People with Binge Eating Disorder deal with weekly episodes of uncontrollable overeating. They feel like they can’t stop after they start eating and become emotionally detached or numb during a binge. Binges only end when people are painfully full or when someone else interrupts them. Additionally, binge eating is very stressful for most people. They feel embarrassed and regretful and go to great lengths to hide their eating from others. Although this may sound like Bulimia Nervosa, people with Binge Eating Disorder do not use unhealthy methods to avoid gaining weight afterwards.
Although binge eating can occur in children, the disorder most commonly first appears in people in their late teenage years and early twenties. This is the age when people are moving out of the home, going to college, and encountering the challenges of the adult world. Combining these emotional stresses with a genetic predisposition and a history of body-shaming in childhood sets the stage for Binge Eating Disorder. Fortunately for these people, Binge Eating Disorder has reliably high rates of improvement after treatment, and the risk of developing other eating disorders is relatively low.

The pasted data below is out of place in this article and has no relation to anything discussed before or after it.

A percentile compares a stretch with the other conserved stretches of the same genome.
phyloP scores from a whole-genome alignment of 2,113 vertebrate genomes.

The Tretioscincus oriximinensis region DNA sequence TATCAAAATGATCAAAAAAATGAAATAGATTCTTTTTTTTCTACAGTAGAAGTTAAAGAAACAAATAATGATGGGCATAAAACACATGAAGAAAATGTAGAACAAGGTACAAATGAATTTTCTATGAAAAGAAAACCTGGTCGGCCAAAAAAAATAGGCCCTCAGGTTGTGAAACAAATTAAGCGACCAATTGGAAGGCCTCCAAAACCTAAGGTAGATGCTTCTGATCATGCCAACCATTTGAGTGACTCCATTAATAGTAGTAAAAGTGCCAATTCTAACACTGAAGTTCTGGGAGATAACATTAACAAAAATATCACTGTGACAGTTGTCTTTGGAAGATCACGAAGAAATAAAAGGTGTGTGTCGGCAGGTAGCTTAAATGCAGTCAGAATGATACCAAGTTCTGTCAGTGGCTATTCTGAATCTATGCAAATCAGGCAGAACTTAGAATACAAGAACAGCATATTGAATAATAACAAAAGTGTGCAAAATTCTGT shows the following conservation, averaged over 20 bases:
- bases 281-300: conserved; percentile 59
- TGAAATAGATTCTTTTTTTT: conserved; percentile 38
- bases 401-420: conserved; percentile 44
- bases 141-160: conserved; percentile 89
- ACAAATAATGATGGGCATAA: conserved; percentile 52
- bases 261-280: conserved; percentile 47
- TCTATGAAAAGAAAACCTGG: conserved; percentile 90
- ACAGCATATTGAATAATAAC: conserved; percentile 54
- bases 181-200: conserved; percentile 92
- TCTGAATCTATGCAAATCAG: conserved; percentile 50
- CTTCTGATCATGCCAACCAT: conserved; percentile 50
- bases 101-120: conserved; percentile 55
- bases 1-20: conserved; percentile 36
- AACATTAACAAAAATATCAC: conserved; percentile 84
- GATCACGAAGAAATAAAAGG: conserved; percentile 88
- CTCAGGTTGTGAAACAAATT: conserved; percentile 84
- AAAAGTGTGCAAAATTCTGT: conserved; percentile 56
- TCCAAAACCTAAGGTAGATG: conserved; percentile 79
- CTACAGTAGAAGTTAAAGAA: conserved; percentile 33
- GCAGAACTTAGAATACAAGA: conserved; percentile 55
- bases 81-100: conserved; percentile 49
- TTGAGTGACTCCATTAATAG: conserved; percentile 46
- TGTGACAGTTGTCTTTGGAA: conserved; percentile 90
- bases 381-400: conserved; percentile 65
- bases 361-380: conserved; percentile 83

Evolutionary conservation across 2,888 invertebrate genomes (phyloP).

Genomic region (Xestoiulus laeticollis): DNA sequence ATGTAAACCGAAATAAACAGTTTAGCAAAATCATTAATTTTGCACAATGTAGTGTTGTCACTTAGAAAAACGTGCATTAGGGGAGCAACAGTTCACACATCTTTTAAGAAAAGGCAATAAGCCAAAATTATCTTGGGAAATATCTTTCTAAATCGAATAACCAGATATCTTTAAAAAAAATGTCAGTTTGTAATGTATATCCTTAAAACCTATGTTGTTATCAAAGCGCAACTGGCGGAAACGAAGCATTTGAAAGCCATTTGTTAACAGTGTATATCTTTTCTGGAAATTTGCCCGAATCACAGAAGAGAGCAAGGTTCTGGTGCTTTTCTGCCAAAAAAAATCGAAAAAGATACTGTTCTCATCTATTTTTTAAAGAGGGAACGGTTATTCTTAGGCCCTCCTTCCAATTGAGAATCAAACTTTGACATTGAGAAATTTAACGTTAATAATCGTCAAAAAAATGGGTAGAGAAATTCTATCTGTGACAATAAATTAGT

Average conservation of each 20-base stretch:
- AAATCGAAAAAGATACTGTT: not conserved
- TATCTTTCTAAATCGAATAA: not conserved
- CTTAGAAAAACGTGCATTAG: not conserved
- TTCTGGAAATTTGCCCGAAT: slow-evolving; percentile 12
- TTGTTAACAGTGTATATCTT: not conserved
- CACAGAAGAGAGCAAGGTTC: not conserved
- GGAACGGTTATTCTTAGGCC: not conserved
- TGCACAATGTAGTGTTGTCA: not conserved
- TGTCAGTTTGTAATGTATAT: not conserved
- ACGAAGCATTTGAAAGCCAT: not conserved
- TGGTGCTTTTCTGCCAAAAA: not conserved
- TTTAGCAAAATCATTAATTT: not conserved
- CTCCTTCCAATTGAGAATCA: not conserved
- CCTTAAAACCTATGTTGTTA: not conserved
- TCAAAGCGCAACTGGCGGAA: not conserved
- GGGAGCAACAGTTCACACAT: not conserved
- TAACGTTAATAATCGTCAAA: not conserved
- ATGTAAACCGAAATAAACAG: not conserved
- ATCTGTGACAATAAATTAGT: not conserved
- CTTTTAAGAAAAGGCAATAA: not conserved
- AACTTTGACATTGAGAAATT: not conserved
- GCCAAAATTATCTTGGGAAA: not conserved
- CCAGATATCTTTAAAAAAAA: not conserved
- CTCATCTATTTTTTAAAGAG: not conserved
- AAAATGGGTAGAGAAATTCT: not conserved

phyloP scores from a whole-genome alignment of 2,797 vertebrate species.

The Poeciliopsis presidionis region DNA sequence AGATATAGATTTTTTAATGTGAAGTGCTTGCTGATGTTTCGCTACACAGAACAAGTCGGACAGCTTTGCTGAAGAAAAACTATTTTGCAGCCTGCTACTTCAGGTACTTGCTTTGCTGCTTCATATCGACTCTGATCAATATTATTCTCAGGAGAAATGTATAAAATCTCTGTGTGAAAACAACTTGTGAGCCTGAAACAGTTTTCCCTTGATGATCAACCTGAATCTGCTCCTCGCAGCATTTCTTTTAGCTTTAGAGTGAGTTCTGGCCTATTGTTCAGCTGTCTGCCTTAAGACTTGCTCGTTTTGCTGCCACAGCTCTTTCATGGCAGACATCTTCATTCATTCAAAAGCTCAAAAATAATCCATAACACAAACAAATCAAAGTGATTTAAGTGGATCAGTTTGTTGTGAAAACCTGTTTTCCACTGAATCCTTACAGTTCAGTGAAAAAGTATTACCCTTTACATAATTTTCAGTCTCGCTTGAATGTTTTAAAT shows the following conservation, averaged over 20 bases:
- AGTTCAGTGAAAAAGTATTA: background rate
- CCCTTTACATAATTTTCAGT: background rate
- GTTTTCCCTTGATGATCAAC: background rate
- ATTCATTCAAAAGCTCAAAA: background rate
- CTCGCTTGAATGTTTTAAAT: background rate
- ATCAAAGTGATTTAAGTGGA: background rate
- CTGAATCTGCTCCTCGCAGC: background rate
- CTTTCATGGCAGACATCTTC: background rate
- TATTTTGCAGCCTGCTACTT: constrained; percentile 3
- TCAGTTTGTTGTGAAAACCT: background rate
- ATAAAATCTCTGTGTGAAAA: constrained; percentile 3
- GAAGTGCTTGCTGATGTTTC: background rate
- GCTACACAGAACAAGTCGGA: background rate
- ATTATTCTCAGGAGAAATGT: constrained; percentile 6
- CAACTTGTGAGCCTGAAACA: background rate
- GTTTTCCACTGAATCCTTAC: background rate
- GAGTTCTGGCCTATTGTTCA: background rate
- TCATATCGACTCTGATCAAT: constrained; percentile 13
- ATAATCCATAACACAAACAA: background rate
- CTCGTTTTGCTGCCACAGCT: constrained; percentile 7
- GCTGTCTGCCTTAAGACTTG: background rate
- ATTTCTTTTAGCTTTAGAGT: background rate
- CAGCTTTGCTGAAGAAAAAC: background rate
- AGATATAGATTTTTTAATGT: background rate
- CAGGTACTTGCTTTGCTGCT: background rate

Signs that someone has Binge Eating Disorder include planning for a binge like buying huge amounts of food just for themselves and then isolating themselves from others. Roommates or partners may suddenly find garbage cans full of empty food containers without any explanation about where all that food could have gone. These people may eat relatively average amounts of food or even diet when around others while doing most of their eating in secret.
Causes and Risk Factors
Despite being less well-known than Anorexia Nervosa or Bulimia Nervosa, Binge Eating Disorder is actually more common than both of those disorders put together. Roughly 3-5% of women and 2% of men will suffer from Binge Eating Disorder at some point in their lives.
Body image as a child and adult
If people grow up in an environment (be it at home, at school, or elsewhere) where adults or peers are critical and negative about their body weight and appearance, they are more likely to develop eating disorders when they grow up. Jobs that have a focus on appearance can continue these trends into adulthood and make peoples’ body image problems even worse.
Adults with Binge Eating Disorder focus heavily on their body weight, and being overweight is crushing for their self-esteem. When people agonize over this, depressive feelings set in and make people even more likely to binge again. People binge at these low points because it relieves those negative feelings, if only for a short period before they return.